Sustainable development is given more weight in the ministries’ activities

Sustainable development is given more consideration in the activities of ministries, but it should still be more strongly linked with policy preparation. Finland is committed to promoting the Sustainable Development Agenda adopted by the Member States of the United Nations (UN).

The National Audit Office of Finland (NAOF) has assessed how effectively sustainable development has been promoted in central government. As a Member State of the UN, Finland is committed to Agenda 2030 and the Sustainable Development Goals (SDGs). The purpose of the NAOF’s audit was to assess how the Government has planned, steered, monitored and reviewed the efforts to promote sustainable development. The results and impacts of the efforts were not assessed in the audit.

The ministries have attached more importance to sustainable development in their activities. Some ministries have adopted sustainable development as a core theme in their strategies or as a strategic objective. The ministries have also identified and specified functions that help to implement the SDGs of the UN. The ministries have also strengthened internal networks, the task of which is to draw the attention of the departments and units to sustainable development.

However, sustainable development is not yet clearly linked with the preparatory work carried out in ministries, and the ministries have not analysed the ecological, economic and social sustainability of policy contents. Furthermore, the policy principles of sustainable development, such as global responsibility and long-term action, have not been analysed.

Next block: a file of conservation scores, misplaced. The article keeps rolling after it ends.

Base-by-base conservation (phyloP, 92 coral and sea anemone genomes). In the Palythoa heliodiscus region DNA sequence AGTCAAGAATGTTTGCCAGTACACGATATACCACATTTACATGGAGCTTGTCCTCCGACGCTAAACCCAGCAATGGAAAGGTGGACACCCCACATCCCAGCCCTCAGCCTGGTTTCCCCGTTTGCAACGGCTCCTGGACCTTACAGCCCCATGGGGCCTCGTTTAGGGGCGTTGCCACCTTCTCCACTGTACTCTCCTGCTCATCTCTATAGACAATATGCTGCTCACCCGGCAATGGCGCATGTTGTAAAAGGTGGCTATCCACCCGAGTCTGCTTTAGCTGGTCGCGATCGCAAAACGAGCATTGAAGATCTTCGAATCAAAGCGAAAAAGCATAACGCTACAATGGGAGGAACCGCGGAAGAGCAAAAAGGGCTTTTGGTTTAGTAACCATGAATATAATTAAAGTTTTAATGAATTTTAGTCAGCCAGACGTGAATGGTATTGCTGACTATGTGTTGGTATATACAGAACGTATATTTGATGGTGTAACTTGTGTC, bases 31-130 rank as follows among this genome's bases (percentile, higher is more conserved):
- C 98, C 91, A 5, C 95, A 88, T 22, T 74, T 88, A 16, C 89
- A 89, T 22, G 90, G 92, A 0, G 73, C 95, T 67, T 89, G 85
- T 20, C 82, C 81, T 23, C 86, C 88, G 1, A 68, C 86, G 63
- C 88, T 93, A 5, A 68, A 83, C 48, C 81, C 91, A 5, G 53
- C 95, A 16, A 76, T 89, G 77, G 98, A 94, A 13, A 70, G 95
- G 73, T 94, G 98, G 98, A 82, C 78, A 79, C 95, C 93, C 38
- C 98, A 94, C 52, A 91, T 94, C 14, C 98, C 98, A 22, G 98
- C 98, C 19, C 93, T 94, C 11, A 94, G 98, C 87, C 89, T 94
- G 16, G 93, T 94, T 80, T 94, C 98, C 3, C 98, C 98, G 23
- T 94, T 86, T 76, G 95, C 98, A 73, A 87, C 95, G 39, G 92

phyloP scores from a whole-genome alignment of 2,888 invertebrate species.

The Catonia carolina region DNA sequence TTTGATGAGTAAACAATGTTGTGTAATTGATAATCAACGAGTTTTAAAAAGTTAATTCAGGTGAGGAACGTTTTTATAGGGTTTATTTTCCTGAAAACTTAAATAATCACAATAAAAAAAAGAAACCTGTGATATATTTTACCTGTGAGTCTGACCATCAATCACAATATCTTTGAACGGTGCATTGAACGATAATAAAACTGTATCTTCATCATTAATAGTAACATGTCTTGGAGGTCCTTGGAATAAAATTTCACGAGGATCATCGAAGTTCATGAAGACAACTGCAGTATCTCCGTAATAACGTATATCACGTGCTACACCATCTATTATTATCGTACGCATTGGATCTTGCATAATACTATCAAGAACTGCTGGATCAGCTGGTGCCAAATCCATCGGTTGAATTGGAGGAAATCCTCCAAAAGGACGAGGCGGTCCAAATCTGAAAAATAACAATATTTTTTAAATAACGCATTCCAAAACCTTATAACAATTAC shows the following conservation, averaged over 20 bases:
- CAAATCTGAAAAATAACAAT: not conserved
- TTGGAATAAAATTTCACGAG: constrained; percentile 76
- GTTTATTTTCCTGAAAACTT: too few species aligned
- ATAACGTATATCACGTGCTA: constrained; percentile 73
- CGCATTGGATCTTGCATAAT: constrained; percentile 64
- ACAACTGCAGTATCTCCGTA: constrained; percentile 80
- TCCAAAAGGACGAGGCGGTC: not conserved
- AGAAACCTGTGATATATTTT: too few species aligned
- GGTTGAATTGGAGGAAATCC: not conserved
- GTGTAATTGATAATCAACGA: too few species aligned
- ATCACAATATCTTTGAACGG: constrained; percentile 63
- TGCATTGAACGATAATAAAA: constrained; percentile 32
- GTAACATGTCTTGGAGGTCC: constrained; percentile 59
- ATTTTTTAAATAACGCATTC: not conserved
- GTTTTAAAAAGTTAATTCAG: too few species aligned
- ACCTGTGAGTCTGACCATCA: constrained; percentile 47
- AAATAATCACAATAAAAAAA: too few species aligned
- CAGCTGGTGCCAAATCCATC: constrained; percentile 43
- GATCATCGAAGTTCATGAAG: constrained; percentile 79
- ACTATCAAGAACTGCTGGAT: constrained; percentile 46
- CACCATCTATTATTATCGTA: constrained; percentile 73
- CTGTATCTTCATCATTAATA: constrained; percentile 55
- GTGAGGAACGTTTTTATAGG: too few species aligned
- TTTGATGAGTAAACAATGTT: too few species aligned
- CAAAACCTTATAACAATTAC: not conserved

“The ministries should carry out more systematic analyses to ensure that their activities comply with the UN’s Agenda for Sustainable Development,” says Lassi Perkinen, Director for Performance Audit at the NAOF.

The budget proposals of the past few years have contained information on the appropriations, taxes and subsidies relevant to sustainable development.

“It is noteworthy that sustainable development is included in the budget proposal as a separate policy area. However, the presentation of information related to sustainable development has not yet steered the budget preparation,” says Perkinen.

The NAOF recommends that the Government should present the costs arising from the actions promoting sustainable development and strive to assess the impacts of the actions. It would also be important for the ministries’ activities to be steered more effectively by the objectives set by the Government.

The UN adopted its Agenda 2030 on Sustainable Development Goals in 2015. It sets out goals for all countries of the world and urges each of them to draft its own objectives, taking into account the country’s development level and characteristics. In the spring of 2017, the Finnish Government published a national action plan for implementing the SDGs of the UN. Finland’s commitment to Agenda 2030 is a continuum in the Finnish sustainable development policy, as Finland adopted its first strategy for sustainable development as early as in 1998.

Read the publication: Promoting sustainable development

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